Ice shapes the landslide landscape on Mars

Discussion in 'Astronomy, Exobiology, & Cosmology' started by paddoboy, Nov 21, 2017.

  1. paddoboy Valued Senior Member

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    https://phys.org/news/2017-11-ice-landslide-landscape-mars.html

    How good is your Martian geography? Does Valles Marineris ring a bell? This area is known for having landslides that are among the largest and longest in the entire solar system. They make the perfect object of study due to their steep collapse close to the scarp, extreme thinning, and long front runout. In a new research paper published in EPJ Plus, Fabio De Blasio and colleagues from Milano-Bicocca University, Italy, explain the extent to which ice may have been an important medium of lubrication for landslides on Mars. This can in turn help us understand the geomorphological history of the planet and the environment of deposition.


    The authors noted that the landslides in Valles Marineris are of similar shape as ice-lubricated landslides on Earth. In their paper, they feed these observations, combined with remote sensing measurements showing the presence of massive ice under the soil, into a numerical simulation exploring the possibility that such landslides were lubricated by ice.



    Read more at: https://phys.org/news/2017-11-ice-landslide-landscape-mars.html#jCp
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    the paper:
    https://link.springer.com/article/10.1140/epjp/i2017-11727-x

    Modelling Martian landslides: dynamics, velocity, and paleoenvironmental implications:

    Abstract.
    Landslides on Mars exhibit features such as steep collapse, extreme deposit thinning, and long runout. We study the flow dynamics of Martian landslides particularly in Valles Marineris, where landslides are among the largest and longest. Firstly, we observe that landslides in Valles Marineris share a series of features with terrestrial landslides fallen onto glaciers. The presence of suspected glacial and periglacial morphologies from the same areas of Valles Marineris, and the results of remote sensing measurements suggest the presence of ice under the soil and into the rock slopes. Thus, we explore with numerical simulation the possibility that such landslides have been lubricated by ice. To establish a plausible rheological model for these landslides, we introduce two possible scenarios. One scenario assumes ice only at the base of the landslide, the other inside the rock-soil. A numerical model is extended here to include ice in these two settings, and the effect of lateral widening of the landslide. Only if the presence of ice is included in the calculations, do results reproduce reasonably well both the vertical collapse of landslide material in the scarp area, and the extreme thinning and runout in the distal area, which are evident characteristics of large landslides in Valles Marineris. The calculated velocity of landslides (often well in excess of 100 m/s and up to 200 m/s at peak) compares well with velocity estimates based on the run-up of the landslides on mounds. We conclude that ice may have been an important medium of lubrication of landslides on Mars, even in equatorial areas like Valles Marineris.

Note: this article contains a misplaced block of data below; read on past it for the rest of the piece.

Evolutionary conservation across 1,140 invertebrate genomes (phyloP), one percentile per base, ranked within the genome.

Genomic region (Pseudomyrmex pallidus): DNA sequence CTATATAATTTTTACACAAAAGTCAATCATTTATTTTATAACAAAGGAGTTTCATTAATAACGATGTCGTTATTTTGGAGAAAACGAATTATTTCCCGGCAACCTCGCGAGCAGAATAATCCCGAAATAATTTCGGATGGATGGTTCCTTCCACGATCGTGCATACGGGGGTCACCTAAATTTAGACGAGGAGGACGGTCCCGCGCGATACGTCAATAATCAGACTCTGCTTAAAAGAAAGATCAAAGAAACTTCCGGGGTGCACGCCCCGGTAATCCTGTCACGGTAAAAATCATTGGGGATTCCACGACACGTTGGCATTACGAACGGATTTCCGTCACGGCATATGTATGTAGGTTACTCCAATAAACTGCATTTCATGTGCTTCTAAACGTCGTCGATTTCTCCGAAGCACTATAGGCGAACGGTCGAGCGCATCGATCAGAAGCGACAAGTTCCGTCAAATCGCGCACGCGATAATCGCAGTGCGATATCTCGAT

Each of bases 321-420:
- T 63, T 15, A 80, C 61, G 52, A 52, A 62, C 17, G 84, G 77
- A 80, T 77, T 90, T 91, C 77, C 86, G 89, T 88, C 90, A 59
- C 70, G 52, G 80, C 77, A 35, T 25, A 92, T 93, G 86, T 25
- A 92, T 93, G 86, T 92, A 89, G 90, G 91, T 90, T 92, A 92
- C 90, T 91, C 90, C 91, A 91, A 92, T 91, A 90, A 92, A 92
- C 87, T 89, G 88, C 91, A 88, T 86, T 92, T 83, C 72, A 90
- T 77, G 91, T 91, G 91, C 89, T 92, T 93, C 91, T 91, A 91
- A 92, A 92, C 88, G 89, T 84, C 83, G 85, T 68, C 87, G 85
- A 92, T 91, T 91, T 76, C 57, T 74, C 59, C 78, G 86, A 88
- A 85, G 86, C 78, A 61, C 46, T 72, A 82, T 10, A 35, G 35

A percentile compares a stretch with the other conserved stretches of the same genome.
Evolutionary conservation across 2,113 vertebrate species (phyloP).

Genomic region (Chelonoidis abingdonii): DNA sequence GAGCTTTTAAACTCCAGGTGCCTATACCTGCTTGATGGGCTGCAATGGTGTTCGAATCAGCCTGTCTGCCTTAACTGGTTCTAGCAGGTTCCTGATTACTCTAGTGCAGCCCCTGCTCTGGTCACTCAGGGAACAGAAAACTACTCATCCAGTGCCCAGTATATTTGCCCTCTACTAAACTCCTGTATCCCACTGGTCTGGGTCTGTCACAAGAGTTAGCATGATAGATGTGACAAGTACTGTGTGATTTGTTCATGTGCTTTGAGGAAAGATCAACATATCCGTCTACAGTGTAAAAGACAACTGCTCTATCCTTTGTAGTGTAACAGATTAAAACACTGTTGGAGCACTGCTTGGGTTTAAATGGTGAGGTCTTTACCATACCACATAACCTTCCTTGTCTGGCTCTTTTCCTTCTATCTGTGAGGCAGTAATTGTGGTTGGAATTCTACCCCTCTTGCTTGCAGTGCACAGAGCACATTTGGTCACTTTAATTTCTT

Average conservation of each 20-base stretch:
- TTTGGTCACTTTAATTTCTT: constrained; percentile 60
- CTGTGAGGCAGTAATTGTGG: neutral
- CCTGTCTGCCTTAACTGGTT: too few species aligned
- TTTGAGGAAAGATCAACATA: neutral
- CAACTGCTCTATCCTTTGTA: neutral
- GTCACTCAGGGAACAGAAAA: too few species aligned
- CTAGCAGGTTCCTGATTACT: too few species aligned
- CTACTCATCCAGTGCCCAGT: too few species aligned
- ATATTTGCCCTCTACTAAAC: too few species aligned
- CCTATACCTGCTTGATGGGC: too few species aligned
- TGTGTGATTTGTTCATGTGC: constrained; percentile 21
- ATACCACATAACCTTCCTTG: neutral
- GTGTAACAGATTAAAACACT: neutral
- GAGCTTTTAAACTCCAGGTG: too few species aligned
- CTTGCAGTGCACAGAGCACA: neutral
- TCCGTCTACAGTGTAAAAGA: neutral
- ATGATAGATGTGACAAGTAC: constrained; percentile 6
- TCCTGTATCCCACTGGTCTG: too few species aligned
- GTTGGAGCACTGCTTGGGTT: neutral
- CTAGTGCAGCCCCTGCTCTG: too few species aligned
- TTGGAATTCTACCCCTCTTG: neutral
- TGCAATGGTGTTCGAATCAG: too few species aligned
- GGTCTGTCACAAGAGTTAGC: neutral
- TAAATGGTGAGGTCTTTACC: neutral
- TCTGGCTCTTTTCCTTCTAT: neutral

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  3. Gawdzilla Sama Registered Senior Member

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  5. paddoboy Valued Senior Member

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  7. paddoboy Valued Senior Member

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    https://phys.org/news/2017-11-recurring-martian-streaks-sand.html

    Recurring martian streaks: flowing sand, not water?

    Dark features on Mars previously considered evidence for subsurface flowing of water are interpreted by new research as granular flows, where grains of sand and dust slip downhill to make dark streaks, rather than the ground being darkened by seeping water.

    Continuing examination of these still-perplexing seasonal dark streaks with a powerful camera on NASA's Mars Reconnaissance Orbiter (MRO) shows they exist only on slopes steep enough for dry grains to descend the way they do on faces of active dunes.

    The findings published today in Nature Geoscience argue against the presence of enough liquid water for microbial life to thrive at these sites. However, exactly how these numerous flows begin and gradually grow has not yet been explained. Authors of the report propose possibilities that include involvement of small amounts of water, indicated by detection of hydrated salts observed at some of the flow sites.



    Read more at: https://phys.org/news/2017-11-recurring-martian-streaks-sand.html#jCp

    the paper:

    https://www.nature.com/articles/s41561-017-0012-5

    Granular flows at recurring slope lineae on Mars indicate a limited role for liquid water

    Abstract

    Recent liquid water flow on Mars has been proposed based on geomorphological features, such as gullies. Recurring slope lineae — seasonal flows that are darker than their surroundings — are candidate locations for seeping liquid water on Mars today, but their formation mechanism remains unclear. Topographical analysis shows that the terminal slopes of recurring slope lineae match the stopping angle for granular flows of cohesionless sand in active Martian aeolian dunes. In Eos Chasma, linea lengths vary widely and are longer where there are more extensive angle-of-repose slopes, inconsistent with models for water sources. These observations suggest that recurring slope lineae are granular flows. The preference for warm seasons and the detection of hydrated salts are consistent with some role for water in their initiation. However, liquid water volumes may be small or zero, alleviating planetary protection concerns about habitable environments.
     

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